The microscopist often desires to secure in permanent form, the beautiful and curious objects which are revealed to his eye. Recourse is frequently had to the pencil and the prism, success being in direct proportion to the skill. Photography affords the best means, and by its employment we obtain exact copies of the magnified objects. Such pictures are called micrographs, and are produced by combining a microscope with a photographic camera. These combinations are generally expensive ; but their operation is simple, and they are easily managed. Mr. Louis Edward Levy, of Milwaukee, Wis., sends us some micrographs of his own production, which are creditable to him as an amateur, especially when we consider the simplicity and cheapness of the apparatus by which they were produced. Over the eye-glass tube of an ordinary achromatic microscope, he places a sleeve or ferule, to which is attached a small box, having its rear part open so as to receive the plate-holder which fits nicely into the box. The interiors of box and plate-holder are painted black. In focusing, a frame with ground glass takes the place of the plate-holder. With a microscope and camera, thus made, all objects visible by means of the microscope may be readily photographed. Mr. Levy states that his box was made of tin, and the whole expense was only $3. Keport on Steam Boilers Exhihited at the Recent Fair ot the American Institute. THE HARRISON SAFETY BOILER—FIRST MEDAL AND DIPLOMA.—1st. Safety. 2d. Economy of space. 3d. Economy of fuel.—This boiler was the only one which was found reliable and capable of driving the engines at the Exhibition, and which did furnish all the steam for the competition tests of the engines. Root's Wrought-Iron Sectional Boiler—Second premium and diploma for facility of repairs and economy of space. If any of our readers have been kept awake by the problem we gave them last week in regard to this report, they may now rest easy—the report is made. How about the evaporation power of these boilers ? How about the quality of steam produced? How about the boilers exhibited, not mentioned in the report ? We recommend any who wishes to see how much can be said without saying anything, to put the report on engines and this on boilers side by side, and study them together. The Gold Hill Fire StIJI Burning. The terrible and fatal fire which broke out in the Gold Hill (California) mines on the 7th of April last, and which resulted in the destruction of a large number of lives, is still smouldering. After it had been reduced to close quarters, it was carefully walled in, and work was again started in different directions around it. It was thought to havei been extinguished long ago; but such, it appears, is not the case, for a few days since some miners work'ng between the 600 and 700-foot levels of the Kentuck mine suddenly picked through into a space where there was plenty of fire, finding large brands of it. The place was at once closed up again. Being as far as possible shut in and kept from the encouragement of atmospheric air, the fire merely smoulders, but it is there, nevertheless, and may keep on burning for many months to come. It can do no particular harm, however, as it is merely burning out the old timbering where the mine has been worked out. Mtuary—-Death of HIr. .Tohii Degnon. We regret to announce the death of Mr. John Degnon, whom our readers will recollect as the engineer who took the locomotive Best Friend to Charleston in 1836, and set it running, and therefore claimed to be the first man who ever ran a locomotive in the United States. When we saw him last he appeared in good health, but he died of paralysis, at Boston, on the third of December, aged 59 years. He was a skillful mechanic. He learned his trade at West Point Foun-dery, and has been successively engineer on the steamships Arctic and Be d'Italia. REMITTANCES should be made in money orders, bank checks, or drafts, if possible. When neither of these can be procured, send the money in a registered letter. The present registration system is virtually an absolute protection against losses by mail, and all postmasters are obliged to register letters whenever requested to do so. AGENTS who receive their weekly supply of the SCIENTIFIC AMERICAN through news companies, are urged to canvass their localities. By a little effort among intelligent mechanics and manufacturers, they can add largely to their lists. We will send specimen numbers, when desired, for that purpose. SUBSCRIBERS who wish to have their volumes bound, can send them to this office. The charge for binding is $1'50 per volume. The amount should be remitted in advance, and the volumes will be sent as soon as they are bound. CITY SUBSCRIBERS will continue to be served, either at their residences or places of business, at $3'50 a year. Send in your names and the carrier will serve you faithfully. OUR rule of prepayment of all subscriptions is so rigidly enforced that whoever receives the paper regularly may consider it paid for. No names are entered ots\ t/tje subscription bjooks Without advance payment, Powerful Turbines. A correspondent of the American Odd-Fellow, which, by the way, is a very well conducted and popular magazine, thus describes the turbines used in the Mastodon Mill, in the village of Cohoes, New York. The entire number of looms in this mill is fourteen hundred and eighty-six; five hundred of which are located on the first floor." These looms and the other machinery of the mill are driven by three " immense turbine water wheels, made by the Ames Manufacturing Company, which operate the main shaft, and possess an aggregate driving capacity of over eleven hundred horse power. This pit having an extreme depth of forty feet, with a floor twenty-five feet from the surface, which hides the water wheels from a top-view, is in reality an underground two-story building. Three mammoth cast-iron cylinders, eight feet each in diameter, convey the water from the canal on the west side of the building to the wheels ; the volume of water being regulated by a sort of tiller located in the pit, and connected with the flood-gates. The perpendicular shaft of each turbine is connected with the main shaft by beveled gear, and the united power exerted, if so applied, would reverse the motion of the great Burden water wheel at Troy, and drive the machinery of a good- ; sized manufactory besides. The shaft to which this wondrous ' power is applied is supported by three granite abutments, and forms the axis of six ponderous driving pulleys, twelve I feet each in diameter. The immense belts which radiate to all parts of the building are in keeping with the massive pulleys and gearing. These are each two feet wide, and the longest one, reaching to the fifth story, measures nearly two hundred feet. At the north end of the pit, two rotary force pumps are located, which, in case of fire, can be instantly geared to the main shaft by means of a sliding cog wheel, and are jointly capable of throwing six thousand gallons of water per hour." A Balloon View of a ILoiicloii JFog. A London paper says :—" On Wednesday afternoon, when London and the suburbs were enveloped in a dense fog, Mr. Coxwell mafe a balloon ascent from the Hornsey Gas Works. [ The ascent took place at 2:40,when the atmosphere was clear. Boon after three o'clock the fog extended exactly in the direction the balloon was traveling, and presented a strongly defined line of vapor stretching for miles in an easterly direction. The formation of this fog, as witnessed by Mr. Cox- : well from his balloon car, was, we hear, one of the most in- j teresting occurrences in the adventurous life of the experienced aeronaut, and will no doubt be fully described. Over the Forest, near Woodford, Mr. Coxwell and his companion were unable to see the earth at a hight of only fifty feet, and it was only by the aid of a rope trailing on the ground, that a level course could be regulated so as to select an open spot i on which to alight. While holding conversation with some men who were following the balloon, and could only hear the rustling of a rope among the bushes and trees, the aeronauts were supposed to be poachers. Keepers, who were in close pursuit, rushed upon the strangers when Mr. Coxwell cast his grapnel in a hedge, and great was their surprise when they discovered what kind of a net and cordage it was trailing over the park. So dense was the fog, that the balloon j could not be seen, and the voyagers were supposed to be running along the ground, although Mr. Coxwell proclaimed his balloon, but this was thought to be a ruse to draw off the keeper's attention. Notwithstanding the difficult position, Mr. Coxwell was placed in as to landing, still a safe deseent was made." A PEANUT picker was among the new labor-saving machines exhibited at the Virginia State Fair Hitherto the nuts have been picked off the vines by hand ; four bushels a day being the fair average for a hand. A farmer who raised 1,000 bushels required ten hands for nearly two months to save his crop, at a cost of fifteen cents per bushel. The crop raised on the south side of James river, between Petersburg and Norfolk, is estimated at 1,000,000 bushels a year. To save this crop would require the labor of 6,000 hands for two months, at a cost of $200,000. The new machine is said to save much time and labor. A RAZOR INDEED !—Mr. J. W. Churchill, of Willkesbarre, Pa,, thinks people hone and strop razors too much. He has used one for two years without either honing or stropping it, and it still cuts his beard well, though latterly it begins to pull—a little. He means to use the razor until compelled to sharpen it, but he can still cut a hair held in his fingers with it. Mr. Churchill thinks Ms razor hard to beat, and we think his beard must be still harder to beat if it has with constant use not dulled a razor in two years. The very I thought of it makes our face smart. CLOTHES WRINGERS.—These indispensable household articles are becoming more generally introduced than almost any other labor-saving machinery. It is but a few years since the first patent was taken out on a clothes wringer and now there are but few families that do not use them. A good article in the clothes-wringer line is advertised on another page. WATER WHEEL EXPERIMENTS.—We have the promise of a report of the recent trial of water wheels at Lowell, Mass., for publication in our next number.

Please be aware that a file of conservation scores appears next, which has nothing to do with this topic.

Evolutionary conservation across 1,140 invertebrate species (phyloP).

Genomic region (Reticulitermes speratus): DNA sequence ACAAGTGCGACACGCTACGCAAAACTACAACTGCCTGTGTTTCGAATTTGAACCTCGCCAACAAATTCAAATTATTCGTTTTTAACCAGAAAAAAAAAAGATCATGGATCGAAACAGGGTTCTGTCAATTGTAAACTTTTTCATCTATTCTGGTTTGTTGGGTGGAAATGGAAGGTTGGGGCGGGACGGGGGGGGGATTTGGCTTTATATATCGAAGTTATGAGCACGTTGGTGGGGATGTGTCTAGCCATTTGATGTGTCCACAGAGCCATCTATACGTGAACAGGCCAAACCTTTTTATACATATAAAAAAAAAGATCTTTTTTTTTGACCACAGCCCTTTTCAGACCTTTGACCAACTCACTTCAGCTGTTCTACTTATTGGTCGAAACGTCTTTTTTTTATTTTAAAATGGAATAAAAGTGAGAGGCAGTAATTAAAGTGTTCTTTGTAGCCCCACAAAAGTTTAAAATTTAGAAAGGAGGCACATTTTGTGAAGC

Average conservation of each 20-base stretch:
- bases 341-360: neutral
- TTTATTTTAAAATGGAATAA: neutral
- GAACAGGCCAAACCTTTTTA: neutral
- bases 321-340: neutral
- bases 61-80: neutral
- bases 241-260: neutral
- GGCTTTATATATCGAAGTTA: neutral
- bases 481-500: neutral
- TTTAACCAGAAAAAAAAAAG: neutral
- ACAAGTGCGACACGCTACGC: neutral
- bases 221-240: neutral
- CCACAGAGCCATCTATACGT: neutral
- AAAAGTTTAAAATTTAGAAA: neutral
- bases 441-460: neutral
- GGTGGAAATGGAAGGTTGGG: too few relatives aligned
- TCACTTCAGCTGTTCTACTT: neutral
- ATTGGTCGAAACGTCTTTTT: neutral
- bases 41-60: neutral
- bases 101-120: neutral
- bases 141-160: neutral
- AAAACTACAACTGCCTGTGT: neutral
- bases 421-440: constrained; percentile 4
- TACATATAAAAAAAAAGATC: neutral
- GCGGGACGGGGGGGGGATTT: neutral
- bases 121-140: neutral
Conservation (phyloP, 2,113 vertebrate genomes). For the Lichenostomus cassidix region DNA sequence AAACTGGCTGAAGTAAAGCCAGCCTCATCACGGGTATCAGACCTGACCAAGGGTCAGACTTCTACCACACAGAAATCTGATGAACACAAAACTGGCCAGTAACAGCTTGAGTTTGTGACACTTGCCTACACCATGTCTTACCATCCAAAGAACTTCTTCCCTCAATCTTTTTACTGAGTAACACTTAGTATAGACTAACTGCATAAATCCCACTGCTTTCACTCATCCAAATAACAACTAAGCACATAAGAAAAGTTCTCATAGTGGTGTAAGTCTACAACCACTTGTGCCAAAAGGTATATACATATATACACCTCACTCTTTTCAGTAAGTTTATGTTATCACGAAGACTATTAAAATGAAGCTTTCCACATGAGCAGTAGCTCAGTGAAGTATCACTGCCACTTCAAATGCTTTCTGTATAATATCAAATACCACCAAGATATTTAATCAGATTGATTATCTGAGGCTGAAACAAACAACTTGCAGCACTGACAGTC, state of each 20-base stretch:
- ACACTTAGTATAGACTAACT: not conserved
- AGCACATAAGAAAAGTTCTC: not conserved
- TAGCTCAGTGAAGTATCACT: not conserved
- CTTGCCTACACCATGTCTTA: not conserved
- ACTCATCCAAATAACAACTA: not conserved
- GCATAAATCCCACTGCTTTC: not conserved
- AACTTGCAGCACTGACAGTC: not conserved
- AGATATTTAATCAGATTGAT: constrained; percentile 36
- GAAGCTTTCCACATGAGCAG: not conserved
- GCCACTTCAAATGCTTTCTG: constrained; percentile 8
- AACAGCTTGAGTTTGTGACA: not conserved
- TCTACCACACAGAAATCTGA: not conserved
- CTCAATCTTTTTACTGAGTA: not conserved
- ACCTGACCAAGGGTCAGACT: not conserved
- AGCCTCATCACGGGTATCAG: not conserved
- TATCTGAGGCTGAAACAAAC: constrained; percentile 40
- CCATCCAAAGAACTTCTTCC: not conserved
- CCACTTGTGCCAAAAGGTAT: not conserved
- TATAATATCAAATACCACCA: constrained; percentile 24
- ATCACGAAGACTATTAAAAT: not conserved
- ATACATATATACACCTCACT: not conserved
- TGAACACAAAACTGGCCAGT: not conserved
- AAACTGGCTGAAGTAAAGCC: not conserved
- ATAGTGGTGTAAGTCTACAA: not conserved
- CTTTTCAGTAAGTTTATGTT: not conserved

This article was originally published with the title "Micrographs" in Scientific American 21, 26, 409-410 (December 1869)